Eventually I got into the habit of reading a little every time I went to the gym and really started getting into it, and finally finished it this week during spring break.
Big Girls Don't Cry: The Election That Changed Everything for American Women is a pretty damn exciting book. I was a voter in 2008, and pretty highly invested in the election, but reading this made me realize how really dumb I was. I've always been better about keeping up with everything going on in Celebrity Land than I have with Politics Land, and I was a lot less informed in 2008 than I thought I was. I don't think I would have changed anything about how I participated in the election, but I wish I had been reading more about it in real time, not just retroactively.
Rebecca Traister is a really awesome author, let me start with that. She's a journalist who has done a lot of political and women's issues coverage, and she was all over the 2008 election so the whole book feels like a treat to have it all laid out for you. (I'm saying this because some authors/journalists, AHEM Maureen Dowd, get really into name-dropping and it makes reading their work unbearable, but Traister is not like that at all.) And what I really liked about it is that, I mean, it is at times an emotional read. There are facts and interviews, but you would be hard-pressed to find someone, I think, who did not have strong, emotionally-based feelings about the 2008 election, then or now. And she wasn't a rah-rah Hillary fan either. Traister began as a John Edwards supporter, and had never had strong positive feelings for Hillary, which she explains. As she discusses in the book, women's issues with feminism, politics, and female politicians are complicated, and a sort of "problem that has no name" a la Betty Friedan in The Feminine Mystique.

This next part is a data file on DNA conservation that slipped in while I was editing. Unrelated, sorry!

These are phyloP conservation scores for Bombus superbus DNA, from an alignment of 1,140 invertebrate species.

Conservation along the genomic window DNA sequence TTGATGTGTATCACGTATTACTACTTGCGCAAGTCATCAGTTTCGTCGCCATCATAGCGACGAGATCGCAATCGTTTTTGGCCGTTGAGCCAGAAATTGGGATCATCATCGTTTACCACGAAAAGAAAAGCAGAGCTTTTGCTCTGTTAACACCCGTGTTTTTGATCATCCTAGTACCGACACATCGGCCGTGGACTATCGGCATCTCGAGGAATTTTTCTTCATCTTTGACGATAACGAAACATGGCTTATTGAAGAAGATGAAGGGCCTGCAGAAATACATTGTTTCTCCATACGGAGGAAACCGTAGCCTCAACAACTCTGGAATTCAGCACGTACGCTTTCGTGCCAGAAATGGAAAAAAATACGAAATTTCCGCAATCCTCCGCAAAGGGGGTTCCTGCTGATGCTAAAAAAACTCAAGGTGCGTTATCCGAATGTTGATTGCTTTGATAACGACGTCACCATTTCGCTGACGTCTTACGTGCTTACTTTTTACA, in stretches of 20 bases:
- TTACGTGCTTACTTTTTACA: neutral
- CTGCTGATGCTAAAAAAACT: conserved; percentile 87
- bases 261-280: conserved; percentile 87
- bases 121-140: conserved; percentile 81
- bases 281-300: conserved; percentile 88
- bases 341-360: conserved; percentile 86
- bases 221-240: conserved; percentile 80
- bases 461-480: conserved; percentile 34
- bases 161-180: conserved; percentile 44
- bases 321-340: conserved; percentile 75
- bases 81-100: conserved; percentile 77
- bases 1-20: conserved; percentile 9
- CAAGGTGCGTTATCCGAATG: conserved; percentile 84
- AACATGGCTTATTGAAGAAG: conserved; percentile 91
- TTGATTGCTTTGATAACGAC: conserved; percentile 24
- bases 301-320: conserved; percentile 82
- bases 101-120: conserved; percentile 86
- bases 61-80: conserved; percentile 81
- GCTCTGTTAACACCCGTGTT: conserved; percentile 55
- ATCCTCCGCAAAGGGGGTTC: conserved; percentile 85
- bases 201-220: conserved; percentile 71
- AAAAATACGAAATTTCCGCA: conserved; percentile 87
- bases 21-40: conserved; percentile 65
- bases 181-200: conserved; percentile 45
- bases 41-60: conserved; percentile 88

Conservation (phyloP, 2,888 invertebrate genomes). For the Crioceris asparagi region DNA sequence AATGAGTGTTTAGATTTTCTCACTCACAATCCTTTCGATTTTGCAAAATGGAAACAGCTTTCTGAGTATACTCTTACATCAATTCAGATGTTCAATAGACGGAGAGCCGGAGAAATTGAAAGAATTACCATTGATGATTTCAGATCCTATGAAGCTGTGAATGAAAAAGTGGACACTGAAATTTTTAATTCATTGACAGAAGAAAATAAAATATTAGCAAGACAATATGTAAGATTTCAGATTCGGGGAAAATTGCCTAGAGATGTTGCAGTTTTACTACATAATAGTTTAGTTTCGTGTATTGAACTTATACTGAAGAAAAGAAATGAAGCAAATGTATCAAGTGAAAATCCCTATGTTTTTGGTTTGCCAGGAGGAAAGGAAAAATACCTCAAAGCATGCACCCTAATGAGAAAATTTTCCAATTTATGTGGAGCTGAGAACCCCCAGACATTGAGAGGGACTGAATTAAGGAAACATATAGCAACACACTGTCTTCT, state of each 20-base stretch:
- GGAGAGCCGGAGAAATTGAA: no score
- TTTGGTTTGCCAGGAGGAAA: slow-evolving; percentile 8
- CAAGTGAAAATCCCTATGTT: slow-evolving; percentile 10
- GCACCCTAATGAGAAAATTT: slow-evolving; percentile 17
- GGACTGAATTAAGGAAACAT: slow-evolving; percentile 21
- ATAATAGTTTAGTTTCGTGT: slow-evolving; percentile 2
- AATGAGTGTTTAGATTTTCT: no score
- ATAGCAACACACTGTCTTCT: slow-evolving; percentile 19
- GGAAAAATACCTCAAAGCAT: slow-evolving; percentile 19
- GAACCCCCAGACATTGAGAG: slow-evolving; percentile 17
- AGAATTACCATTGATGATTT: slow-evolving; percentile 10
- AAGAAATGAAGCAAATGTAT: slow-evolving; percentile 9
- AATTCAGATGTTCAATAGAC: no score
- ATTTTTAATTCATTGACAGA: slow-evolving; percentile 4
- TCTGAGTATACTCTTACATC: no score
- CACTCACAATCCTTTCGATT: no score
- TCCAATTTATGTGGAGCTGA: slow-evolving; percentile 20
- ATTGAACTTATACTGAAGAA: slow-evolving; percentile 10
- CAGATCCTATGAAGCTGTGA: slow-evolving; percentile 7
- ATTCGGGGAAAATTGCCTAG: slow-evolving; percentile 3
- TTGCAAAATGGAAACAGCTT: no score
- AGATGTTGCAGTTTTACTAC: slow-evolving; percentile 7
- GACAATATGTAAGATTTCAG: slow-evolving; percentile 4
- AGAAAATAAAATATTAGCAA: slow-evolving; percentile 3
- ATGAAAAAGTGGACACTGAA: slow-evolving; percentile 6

The book goes through the Hillary Clinton campaign, the Sarah Palin mess, the media's obsession with Michelle Obama, as well as how women reacted to all this Lady Business (as in politicians who are ladies, not periods or anything) being in the news. And Traister is so right on in this book. With observations like, "What Palin so beguilingly represented... was a form of female power that was utterly digestible to those who had no intellectual or political use for actual women: feminism without the feminists" (236), you can't help but think "Oh, snap!" to yourself as you read. Or at least, I couldn't. At one point I was reading about Hillary Clinton's success in the New Hampshire primaries, which came right after some really sexist comments from Chris Matthews (and perhaps some of her success can be attributed to his sexist comments right before the primaries about how she couldn't win), and the whole description was so on point, and so also in line to how I had felt about Hillary, that when Traister came to the part about Hillary winning I like actually reacted by saying, "yes!" to myself. Out loud. At the gym. I knew what happened and I got sooo wrapped up in what was happening anyway.
I really recommend this book. I have a much deeper understanding about the intersections of politics and women in the 2008 election, and what that means now, because of it. It's great.